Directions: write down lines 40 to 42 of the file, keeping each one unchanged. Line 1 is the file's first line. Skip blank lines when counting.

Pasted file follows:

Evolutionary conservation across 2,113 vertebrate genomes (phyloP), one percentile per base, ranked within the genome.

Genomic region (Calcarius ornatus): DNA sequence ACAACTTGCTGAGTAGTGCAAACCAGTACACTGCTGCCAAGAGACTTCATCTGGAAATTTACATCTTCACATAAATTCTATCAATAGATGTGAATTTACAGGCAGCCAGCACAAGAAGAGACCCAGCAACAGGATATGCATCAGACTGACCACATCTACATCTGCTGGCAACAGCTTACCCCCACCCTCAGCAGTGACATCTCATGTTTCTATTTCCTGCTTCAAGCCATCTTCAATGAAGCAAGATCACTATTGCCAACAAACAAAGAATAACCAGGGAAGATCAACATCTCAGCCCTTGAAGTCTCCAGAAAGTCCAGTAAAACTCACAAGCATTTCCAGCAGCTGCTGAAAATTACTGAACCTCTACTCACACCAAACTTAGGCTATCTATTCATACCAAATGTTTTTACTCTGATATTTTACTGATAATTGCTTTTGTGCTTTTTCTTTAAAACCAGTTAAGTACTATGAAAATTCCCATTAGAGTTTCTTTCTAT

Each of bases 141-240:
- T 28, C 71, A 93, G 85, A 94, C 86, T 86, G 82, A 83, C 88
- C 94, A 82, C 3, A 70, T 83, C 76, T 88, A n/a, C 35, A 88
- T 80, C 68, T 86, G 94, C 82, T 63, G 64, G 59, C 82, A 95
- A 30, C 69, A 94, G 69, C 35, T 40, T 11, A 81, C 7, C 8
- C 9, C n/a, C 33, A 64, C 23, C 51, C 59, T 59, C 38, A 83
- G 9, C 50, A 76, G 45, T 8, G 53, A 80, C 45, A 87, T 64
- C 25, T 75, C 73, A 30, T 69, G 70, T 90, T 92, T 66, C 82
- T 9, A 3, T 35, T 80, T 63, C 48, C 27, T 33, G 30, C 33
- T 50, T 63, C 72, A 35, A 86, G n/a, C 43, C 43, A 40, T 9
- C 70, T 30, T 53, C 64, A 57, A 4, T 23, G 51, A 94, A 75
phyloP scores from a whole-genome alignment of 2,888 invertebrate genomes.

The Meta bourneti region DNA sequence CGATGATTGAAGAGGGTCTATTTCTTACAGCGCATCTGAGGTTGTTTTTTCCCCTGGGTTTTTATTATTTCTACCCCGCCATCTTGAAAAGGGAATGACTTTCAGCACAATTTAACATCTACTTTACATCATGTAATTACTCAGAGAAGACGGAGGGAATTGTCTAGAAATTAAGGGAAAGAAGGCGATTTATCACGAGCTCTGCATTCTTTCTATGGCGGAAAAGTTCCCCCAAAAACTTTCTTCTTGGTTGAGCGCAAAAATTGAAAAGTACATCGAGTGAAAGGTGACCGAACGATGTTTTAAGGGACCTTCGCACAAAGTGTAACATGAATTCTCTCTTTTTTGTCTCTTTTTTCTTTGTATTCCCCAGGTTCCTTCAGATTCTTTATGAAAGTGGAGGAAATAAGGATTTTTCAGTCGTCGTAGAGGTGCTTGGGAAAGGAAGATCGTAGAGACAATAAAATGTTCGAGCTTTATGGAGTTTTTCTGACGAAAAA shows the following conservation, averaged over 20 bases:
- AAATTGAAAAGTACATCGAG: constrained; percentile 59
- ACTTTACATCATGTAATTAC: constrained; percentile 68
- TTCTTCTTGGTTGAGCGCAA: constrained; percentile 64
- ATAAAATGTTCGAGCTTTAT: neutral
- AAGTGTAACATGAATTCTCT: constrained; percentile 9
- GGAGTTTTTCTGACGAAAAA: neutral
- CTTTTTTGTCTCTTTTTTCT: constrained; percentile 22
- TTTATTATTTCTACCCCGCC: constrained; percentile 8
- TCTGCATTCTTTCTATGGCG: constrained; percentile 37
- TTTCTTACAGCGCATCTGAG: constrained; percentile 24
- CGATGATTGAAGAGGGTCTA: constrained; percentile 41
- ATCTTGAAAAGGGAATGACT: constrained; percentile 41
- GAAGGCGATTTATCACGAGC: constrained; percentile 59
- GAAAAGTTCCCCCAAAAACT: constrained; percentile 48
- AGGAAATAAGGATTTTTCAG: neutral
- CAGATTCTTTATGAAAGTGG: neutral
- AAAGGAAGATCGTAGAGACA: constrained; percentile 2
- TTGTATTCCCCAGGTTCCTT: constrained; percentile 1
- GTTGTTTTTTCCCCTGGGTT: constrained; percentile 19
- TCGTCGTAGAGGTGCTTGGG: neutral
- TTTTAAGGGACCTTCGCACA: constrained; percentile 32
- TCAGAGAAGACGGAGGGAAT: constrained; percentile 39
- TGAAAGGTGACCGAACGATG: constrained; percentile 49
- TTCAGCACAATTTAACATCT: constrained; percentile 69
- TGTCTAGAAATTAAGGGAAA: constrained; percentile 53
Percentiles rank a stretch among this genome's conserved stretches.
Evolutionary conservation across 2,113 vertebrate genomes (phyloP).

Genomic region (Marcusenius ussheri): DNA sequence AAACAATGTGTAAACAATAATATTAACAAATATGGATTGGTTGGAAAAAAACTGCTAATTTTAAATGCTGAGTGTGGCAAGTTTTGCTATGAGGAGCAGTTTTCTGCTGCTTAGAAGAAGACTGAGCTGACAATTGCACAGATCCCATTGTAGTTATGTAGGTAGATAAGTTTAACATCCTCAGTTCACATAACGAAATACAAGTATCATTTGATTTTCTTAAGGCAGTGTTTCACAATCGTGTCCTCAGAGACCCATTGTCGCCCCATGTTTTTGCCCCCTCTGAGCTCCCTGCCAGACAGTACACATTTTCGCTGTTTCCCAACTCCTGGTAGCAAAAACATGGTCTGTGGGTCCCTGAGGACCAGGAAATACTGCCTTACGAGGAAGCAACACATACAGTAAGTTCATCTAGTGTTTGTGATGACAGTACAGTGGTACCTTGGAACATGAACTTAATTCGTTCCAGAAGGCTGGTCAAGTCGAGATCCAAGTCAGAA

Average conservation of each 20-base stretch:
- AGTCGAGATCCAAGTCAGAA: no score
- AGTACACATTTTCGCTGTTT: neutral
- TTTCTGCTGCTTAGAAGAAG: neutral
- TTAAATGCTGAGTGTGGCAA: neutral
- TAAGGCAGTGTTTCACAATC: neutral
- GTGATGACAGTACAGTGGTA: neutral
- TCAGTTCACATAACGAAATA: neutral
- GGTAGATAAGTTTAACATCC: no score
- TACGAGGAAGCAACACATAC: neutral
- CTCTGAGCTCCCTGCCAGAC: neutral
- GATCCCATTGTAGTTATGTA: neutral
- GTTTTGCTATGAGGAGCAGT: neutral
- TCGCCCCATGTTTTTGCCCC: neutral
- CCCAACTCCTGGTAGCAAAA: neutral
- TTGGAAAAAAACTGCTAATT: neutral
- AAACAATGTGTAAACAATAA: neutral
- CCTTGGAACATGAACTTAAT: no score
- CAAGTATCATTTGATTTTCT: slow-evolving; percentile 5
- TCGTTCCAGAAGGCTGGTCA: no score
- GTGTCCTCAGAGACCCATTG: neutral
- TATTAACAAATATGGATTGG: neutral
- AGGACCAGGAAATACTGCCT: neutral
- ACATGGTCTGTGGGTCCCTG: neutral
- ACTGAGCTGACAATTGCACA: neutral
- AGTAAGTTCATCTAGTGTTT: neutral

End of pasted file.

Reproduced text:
- TGTCTAGAAATTAAGGGAAA: constrained; percentile 53
Percentiles rank a stretch among this genome's conserved stretches.
Evolutionary conservation across 2,113 vertebrate genomes (phyloP).